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The Complete Letters of Constance Fenimore Woolson

Sharon L. Dean

Publication Year: 2012

In recent years Constance Fenimore Woolson (1840-1894) has been fictionalized at least three times, perhaps most notably in Colm Tóibín's award-winning work The Master, a novelization of the life of Woolson's close friend Henry James. But Woolson was a literary star in her own right, publishing in the premier magazines of her day. She penned critically acclaimed novels, short stories, and poetry until her mysterious death in Venice at age fifty-three.

Sharon Dean has recompiled, dated, and, in many cases, physically reassembled all of Woolson’s extant correspondence from nearly forty sources. Dean's painstaking work presents the fullest picture we have of Woolson and functions as an important corrective to the fictional portrayals. In these letters one finds rich personal detail alongside ruminations on contemporary political and social conditions. A trenchant critic of the customs and mores of her age, Woolson, in her letters, offers a nuanced perspective on life as a woman and as a writer in the nineteenth century.

Published by: University Press of Florida

Title Page, Copyright, Dedication

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pp. iii-iv

Contents

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p. vii-vii

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Preface

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pp. ix-xi

Constance Fenimore Woolson’s letters, gathered for the first time in The Complete Letters of Constance Fenimore Woolson, remove Woolson not only from the “awful silence” that her sister Clara Benedict wrote of in her letter to May Harris, but also from the shadow of Henry James, with whom many scholars have associated her to ...

A Note on the Text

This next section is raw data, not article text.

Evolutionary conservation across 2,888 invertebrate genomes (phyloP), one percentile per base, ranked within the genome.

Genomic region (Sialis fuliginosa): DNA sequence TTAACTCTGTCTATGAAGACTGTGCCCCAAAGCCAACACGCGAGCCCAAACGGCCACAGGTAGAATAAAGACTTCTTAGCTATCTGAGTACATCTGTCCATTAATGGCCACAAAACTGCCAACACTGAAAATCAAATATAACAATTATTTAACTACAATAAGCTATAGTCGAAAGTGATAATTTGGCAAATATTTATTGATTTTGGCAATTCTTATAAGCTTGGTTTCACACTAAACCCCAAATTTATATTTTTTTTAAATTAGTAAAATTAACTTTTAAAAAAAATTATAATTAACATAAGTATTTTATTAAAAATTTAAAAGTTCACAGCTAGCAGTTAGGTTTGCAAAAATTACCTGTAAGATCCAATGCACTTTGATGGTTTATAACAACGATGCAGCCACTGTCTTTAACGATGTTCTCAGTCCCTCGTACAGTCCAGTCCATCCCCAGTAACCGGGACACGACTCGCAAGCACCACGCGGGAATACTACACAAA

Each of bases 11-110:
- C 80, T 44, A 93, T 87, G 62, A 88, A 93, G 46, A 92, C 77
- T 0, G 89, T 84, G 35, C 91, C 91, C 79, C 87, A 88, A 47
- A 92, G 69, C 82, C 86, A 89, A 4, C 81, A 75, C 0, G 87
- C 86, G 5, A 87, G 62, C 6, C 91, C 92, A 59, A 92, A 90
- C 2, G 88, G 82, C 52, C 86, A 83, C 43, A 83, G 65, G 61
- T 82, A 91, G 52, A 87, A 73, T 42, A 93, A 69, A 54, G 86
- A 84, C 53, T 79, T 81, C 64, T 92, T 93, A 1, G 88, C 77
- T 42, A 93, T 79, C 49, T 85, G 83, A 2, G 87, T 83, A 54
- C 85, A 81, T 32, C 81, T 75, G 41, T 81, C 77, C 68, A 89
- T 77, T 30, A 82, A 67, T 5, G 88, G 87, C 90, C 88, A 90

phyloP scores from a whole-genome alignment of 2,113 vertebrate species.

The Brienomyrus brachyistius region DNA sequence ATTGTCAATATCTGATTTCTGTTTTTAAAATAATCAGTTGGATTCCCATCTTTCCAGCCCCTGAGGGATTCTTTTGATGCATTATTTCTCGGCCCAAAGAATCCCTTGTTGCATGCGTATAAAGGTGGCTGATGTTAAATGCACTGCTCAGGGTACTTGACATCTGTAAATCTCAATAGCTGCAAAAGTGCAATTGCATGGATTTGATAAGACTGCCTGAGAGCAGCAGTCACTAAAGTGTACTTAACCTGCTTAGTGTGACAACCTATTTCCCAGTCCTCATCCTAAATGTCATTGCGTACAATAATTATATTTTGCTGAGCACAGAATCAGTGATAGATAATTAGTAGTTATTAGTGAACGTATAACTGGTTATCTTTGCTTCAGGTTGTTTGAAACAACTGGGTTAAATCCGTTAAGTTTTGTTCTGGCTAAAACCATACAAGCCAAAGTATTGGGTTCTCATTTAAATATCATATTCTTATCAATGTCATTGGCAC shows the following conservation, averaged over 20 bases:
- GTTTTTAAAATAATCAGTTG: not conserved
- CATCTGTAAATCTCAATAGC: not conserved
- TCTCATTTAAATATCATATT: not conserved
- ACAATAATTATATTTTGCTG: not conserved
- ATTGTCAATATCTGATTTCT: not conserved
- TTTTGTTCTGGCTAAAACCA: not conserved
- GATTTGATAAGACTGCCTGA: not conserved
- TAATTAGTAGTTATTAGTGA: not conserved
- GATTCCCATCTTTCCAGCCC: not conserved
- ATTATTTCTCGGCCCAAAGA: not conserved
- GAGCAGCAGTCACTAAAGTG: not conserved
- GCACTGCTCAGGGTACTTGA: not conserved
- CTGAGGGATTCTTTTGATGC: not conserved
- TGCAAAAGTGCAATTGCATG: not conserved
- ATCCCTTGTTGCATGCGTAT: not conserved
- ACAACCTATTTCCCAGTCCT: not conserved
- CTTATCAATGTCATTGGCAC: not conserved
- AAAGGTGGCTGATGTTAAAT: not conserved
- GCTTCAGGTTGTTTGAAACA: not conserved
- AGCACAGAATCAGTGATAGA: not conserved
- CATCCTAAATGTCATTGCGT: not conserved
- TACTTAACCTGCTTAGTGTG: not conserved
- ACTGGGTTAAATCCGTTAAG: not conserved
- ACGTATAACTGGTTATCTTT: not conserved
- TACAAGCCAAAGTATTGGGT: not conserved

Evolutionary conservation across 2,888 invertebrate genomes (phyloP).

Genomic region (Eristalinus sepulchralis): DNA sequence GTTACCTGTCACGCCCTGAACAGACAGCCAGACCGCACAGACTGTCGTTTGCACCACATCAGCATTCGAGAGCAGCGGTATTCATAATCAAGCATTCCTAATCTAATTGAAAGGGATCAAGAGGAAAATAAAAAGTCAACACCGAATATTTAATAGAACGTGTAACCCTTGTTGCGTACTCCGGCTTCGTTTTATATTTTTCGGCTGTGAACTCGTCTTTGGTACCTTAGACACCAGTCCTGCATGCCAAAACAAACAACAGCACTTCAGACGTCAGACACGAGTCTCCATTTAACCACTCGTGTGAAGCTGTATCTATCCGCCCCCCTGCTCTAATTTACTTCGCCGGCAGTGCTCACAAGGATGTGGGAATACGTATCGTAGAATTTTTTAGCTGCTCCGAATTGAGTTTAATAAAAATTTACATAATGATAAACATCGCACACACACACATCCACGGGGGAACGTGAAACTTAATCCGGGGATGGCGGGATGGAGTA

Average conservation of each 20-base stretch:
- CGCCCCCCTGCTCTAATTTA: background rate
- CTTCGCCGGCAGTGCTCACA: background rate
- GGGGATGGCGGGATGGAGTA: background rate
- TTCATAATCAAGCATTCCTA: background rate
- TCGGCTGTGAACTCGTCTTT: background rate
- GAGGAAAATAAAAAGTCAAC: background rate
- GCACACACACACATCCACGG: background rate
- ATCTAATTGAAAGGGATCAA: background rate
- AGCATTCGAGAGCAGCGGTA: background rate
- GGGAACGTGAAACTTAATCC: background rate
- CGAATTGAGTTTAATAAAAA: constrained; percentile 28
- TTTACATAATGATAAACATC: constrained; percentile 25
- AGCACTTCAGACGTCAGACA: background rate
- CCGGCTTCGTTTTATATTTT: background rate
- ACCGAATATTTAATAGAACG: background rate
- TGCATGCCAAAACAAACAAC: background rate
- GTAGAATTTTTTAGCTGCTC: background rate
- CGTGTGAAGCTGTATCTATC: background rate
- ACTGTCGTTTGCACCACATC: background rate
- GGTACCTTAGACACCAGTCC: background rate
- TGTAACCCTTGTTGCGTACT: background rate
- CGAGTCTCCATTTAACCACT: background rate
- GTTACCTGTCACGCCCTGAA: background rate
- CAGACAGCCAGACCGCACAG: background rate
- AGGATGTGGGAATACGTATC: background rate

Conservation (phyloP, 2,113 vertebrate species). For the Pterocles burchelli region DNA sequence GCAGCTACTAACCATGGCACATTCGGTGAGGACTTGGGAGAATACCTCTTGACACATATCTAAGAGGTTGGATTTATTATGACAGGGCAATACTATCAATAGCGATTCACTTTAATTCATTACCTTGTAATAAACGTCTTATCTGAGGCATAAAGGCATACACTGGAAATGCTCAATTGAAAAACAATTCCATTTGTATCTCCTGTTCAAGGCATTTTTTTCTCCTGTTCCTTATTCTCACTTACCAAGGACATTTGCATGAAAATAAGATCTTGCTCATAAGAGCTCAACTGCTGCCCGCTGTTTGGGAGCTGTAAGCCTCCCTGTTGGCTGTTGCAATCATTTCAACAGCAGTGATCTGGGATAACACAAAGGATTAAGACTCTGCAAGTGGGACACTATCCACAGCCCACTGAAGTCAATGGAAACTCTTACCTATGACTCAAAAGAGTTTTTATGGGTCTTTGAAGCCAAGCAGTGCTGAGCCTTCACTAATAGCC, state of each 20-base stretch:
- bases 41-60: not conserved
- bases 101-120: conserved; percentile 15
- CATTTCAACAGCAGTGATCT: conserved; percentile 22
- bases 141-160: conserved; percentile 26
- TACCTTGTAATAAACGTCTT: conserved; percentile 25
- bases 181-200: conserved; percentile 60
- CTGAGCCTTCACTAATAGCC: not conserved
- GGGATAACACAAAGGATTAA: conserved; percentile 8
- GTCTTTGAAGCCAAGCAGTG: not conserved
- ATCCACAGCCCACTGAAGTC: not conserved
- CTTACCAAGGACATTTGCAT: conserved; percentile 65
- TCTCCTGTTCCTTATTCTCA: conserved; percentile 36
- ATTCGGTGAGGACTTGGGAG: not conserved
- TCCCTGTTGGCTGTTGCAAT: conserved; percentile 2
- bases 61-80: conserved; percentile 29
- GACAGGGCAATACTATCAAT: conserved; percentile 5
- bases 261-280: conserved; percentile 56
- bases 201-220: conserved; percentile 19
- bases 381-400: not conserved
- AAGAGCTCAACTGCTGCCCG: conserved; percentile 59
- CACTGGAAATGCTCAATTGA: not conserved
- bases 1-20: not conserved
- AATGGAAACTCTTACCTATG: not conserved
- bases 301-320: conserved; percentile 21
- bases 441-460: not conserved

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pp. xiii-xv

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Acknowledgments

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p. xvii-xvii

The task of finding and collating letters that Woolson rarely dated by year has been enormous, and I could not have completed it without the help and encouragement of numerous people. Kristin Comment began the project with me and purchased and transcribed many of the early letters. With Kathleen Diffley’s prompting, ...

Sources

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pp. xix-xxi

Chronology

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pp. xxiii-xix

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Introduction: Twenty Years a Wanderer

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pp. xxxi-xl

On July 4, 1893, Constance Woolson wrote from Venice to her niece Kate Mather, “It is a curious fate that has made the most domestic woman in the world,—the one most fond of a home, a fixed home, and all her own things about her,—that has made such a woman a wanderer for nearly twenty years.” On this Fourth of July, herOn July 4, 1893, Constance Woolson wrote from Venice to her niece Kate Mather, “It is a curious fate that has made the most domestic woman in the world,—the one most fond of a home, a fixed home, and all her own things about her,—that has made such a woman a wanderer for nearly twenty years.” On this Fourth of July, her ...

Selected Bibliography

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pp. xli-xlii

LETTERS

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pp. 1-563

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ADDENDUM OF LETTERS

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pp. 565-580

For the sake of her own and her correspondents’ privacy, Woolson apparently burned numerous letters she received from other people. Many scholars also believe that Henry James burned letters written to her when he helped clean out her apartment at the Casa Semitecolo after her death. The few letters to survive and ...

Appendix of Names

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pp. 581-598

Index

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pp. 599-609

About the Author

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p. 610-610


E-ISBN-13: 9780813043579
Print-ISBN-13: 9780813039893

Page Count: 592
Publication Year: 2012

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Subject Headings

  • Woolson, Constance Fenimore, 1840-1894 -- Correspondence.
  • Woolson, Constance Fenimore, 1840-1894 -- Biography.
  • Authors, American -- 19th century -- Biography.
  • Women and literature -- United States -- History -- 19th century.
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